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I am trying to write a mathematical paper and I am including the following paragraph about the discriminant of the quadratic equation. I am trying to wrap my head around this concept and I wanted to make sure my logic was correct.

The discriminant reveals the nature of the roots of a quadratic equation given that $a, b$ and $c$ are rational numbers. When calculated it determines the number of real roots, or in other words, the number of x-intercepts, associated with a quadratic equation. For example, if $b^2 - 4ac = 0$, then the quadratic equation will have exactly one real number solution (with duplicity.) In other words, there is one solution that is repeated resulting in the curve intersecting the $x$-axis at one point. If $b^2 - 4ac > 0$ (in other words the discriminant is a positive number), then the quadratic equation will have exactly two real number solutions resulting in the curve intersecting the $x$-axis at two distinct points. If $b^2 - 4ac < 0$ (in other words the discriminant is a negative number), then the quadratic equation will have no real solutions. Instead there will be two complex number solutions resulting in the curve having no intersection points on the $x$-axis.

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  • $\begingroup$ That looks correct, but I believe $a, b, c, $ do not have to be rational, they can be real. $\endgroup$ – John Lou Nov 1 '17 at 0:01
  • $\begingroup$ okay so I should change this, thanks! $\endgroup$ – user123 Nov 1 '17 at 0:02
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    $\begingroup$ You need the restriction $a \ne 0$. With that restriction, everything you wrote is still true if $a,b,c$ are real numbers. They need not be rational. $\endgroup$ – quasi Nov 1 '17 at 0:03
  • $\begingroup$ okay so ill add a not being equal to 0 and that a,b,c are real, thanks! $\endgroup$ – user123 Nov 1 '17 at 0:04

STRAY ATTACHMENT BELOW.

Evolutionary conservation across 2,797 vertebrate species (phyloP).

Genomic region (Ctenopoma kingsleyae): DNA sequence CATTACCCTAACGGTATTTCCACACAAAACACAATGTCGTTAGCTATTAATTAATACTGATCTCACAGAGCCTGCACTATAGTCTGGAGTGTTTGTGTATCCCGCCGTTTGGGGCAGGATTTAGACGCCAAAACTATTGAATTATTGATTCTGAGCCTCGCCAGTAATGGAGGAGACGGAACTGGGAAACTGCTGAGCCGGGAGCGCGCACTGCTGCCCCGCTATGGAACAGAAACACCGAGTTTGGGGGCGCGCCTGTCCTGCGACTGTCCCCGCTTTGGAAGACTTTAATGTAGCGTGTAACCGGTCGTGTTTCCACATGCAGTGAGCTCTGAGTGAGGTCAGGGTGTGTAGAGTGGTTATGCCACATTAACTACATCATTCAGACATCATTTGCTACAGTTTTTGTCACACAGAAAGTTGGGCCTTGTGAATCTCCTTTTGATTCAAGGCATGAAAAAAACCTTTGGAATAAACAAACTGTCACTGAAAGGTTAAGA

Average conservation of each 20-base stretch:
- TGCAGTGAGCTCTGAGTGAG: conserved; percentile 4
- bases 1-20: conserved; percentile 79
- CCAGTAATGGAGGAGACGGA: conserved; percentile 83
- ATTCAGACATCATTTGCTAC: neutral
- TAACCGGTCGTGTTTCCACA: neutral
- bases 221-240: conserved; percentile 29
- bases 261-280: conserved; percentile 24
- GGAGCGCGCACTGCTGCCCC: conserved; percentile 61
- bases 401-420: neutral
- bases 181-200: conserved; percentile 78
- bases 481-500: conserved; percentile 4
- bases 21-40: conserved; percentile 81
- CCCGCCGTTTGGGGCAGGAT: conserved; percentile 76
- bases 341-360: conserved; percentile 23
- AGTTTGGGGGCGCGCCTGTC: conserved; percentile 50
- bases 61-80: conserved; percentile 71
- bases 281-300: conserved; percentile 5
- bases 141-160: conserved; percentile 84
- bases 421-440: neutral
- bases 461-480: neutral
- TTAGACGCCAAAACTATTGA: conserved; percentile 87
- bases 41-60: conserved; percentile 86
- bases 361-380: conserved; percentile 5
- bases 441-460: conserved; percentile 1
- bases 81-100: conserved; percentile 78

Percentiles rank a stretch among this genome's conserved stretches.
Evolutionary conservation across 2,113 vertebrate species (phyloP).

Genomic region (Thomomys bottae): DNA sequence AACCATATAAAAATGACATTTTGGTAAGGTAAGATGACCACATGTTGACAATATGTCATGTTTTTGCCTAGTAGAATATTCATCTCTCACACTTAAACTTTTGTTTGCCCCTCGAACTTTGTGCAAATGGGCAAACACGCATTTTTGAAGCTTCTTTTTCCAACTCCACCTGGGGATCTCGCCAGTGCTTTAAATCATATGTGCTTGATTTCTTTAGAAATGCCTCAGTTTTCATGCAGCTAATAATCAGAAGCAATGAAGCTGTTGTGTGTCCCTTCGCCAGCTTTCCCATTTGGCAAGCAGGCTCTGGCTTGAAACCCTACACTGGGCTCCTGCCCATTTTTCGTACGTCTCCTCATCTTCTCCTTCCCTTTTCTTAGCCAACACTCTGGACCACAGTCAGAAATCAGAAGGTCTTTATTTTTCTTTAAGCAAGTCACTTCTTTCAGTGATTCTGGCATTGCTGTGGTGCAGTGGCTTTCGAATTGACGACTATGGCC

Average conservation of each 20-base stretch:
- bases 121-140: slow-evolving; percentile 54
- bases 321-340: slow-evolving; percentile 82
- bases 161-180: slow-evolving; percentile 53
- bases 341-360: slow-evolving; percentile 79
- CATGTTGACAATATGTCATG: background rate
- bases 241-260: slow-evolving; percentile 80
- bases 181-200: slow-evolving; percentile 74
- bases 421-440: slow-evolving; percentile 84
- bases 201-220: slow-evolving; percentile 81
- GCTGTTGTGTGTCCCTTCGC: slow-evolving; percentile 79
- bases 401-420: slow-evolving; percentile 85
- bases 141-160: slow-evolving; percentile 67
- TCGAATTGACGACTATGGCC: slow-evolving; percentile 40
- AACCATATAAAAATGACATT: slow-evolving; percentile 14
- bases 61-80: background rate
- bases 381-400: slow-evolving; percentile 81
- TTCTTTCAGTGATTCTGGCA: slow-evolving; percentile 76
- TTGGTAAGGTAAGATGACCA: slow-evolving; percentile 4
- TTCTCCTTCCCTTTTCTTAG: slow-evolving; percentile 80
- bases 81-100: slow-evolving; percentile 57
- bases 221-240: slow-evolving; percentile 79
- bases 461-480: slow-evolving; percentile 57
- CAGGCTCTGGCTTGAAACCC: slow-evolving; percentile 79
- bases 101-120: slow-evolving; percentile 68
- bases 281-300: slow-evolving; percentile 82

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    $\begingroup$ Also, since real numbers are also complex, to be precise, for the case where the discriminant is negative, you should say "two non-real complex solutions" rather than "two complex solutions". $\endgroup$ – quasi Nov 1 '17 at 0:16
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If a,b,c will be real numbers, discriminant will just tell whether the roots will be real or complex and whether they will be equal or unequal. If a, b, c will be rational numbers discriminant will also tell us about rationality or irrationality of roots.

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You are correct in your logic.

  • If the discriminant is equal to $0$ then the equation has only $1$ real root, because the equation touches the $x$-axis at that one point.
  • If the discriminant is greater than $0$ then the equation has $2$ real roots, because the equation cuts the $x$-axis at $2$ points.
  • If the discriminant is less than $0$ then the equation has no real roots, because the equation neither touches the $x$-axis or goes below it.
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Descartes’ big idea was indeed to add $y$ to an equation in order to see what happens; so from $ax^2+bx+c=0$ he considered instead $$ y=ax^2+bx+c $$ which represents a parabola (he could prove this). We can rewrite it as $$ y=a\left(x^2+2\frac{b}{2a}x+\frac{b^2}{4a^2}+\frac{c}{a}-\frac{b^2}{4a^2}\right) $$ (we can see here the completion of the square). This becomes $$ \frac{y}{a}=\left(x+\frac{b}{2a}\right)^{\!2}-\frac{b^2-4ac}{4a^2} $$ Setting $X=x+\frac{b}{2a}$ doesn't change the number of solutions, because it just shifts them and the curve is still a parabola: $$ \frac{y}{a}=X^2-\frac{b^2-4ac}{4a^2} $$

Under the non restrictive assumption that $a>0$, we now clearly see the three possible cases:

  1. if $b^2-4ac<0$, we have $y>0$ for every $X$ (so for every $x$);
  2. if $b^2-4ac=0$, we have $y=0$ only for $X=0$ (the parabola touches the $X$-axis);
  3. if $b^2-4ac>0$, the parabola intercepts twice the $X$-axis (and the $x$-axis as well), because $y<0$ for $X=0$, but $y>0$ for “large positive or negative $X$”.

Analyzing higher degree equations and also irrational ones with such geometric methods, could (and indeed does) give information about the solutions. Descartes’ folium was studied in connection with degree three equations. At the end it turned out that Descartes’ method is better in applying algebra to the study of geometry, rather than the converse, but this doesn't diminish at all his big contribution to mathematics.

The case of quadratic equations is easy from the purely algebraic point of view, because the equation becomes, with the same steps, $$ X^2=\frac{b^2-4ac}{4a^2} $$ but having a geometric insight helps; for instance, when the coefficients $b$ and $c$ depend on a parameter.

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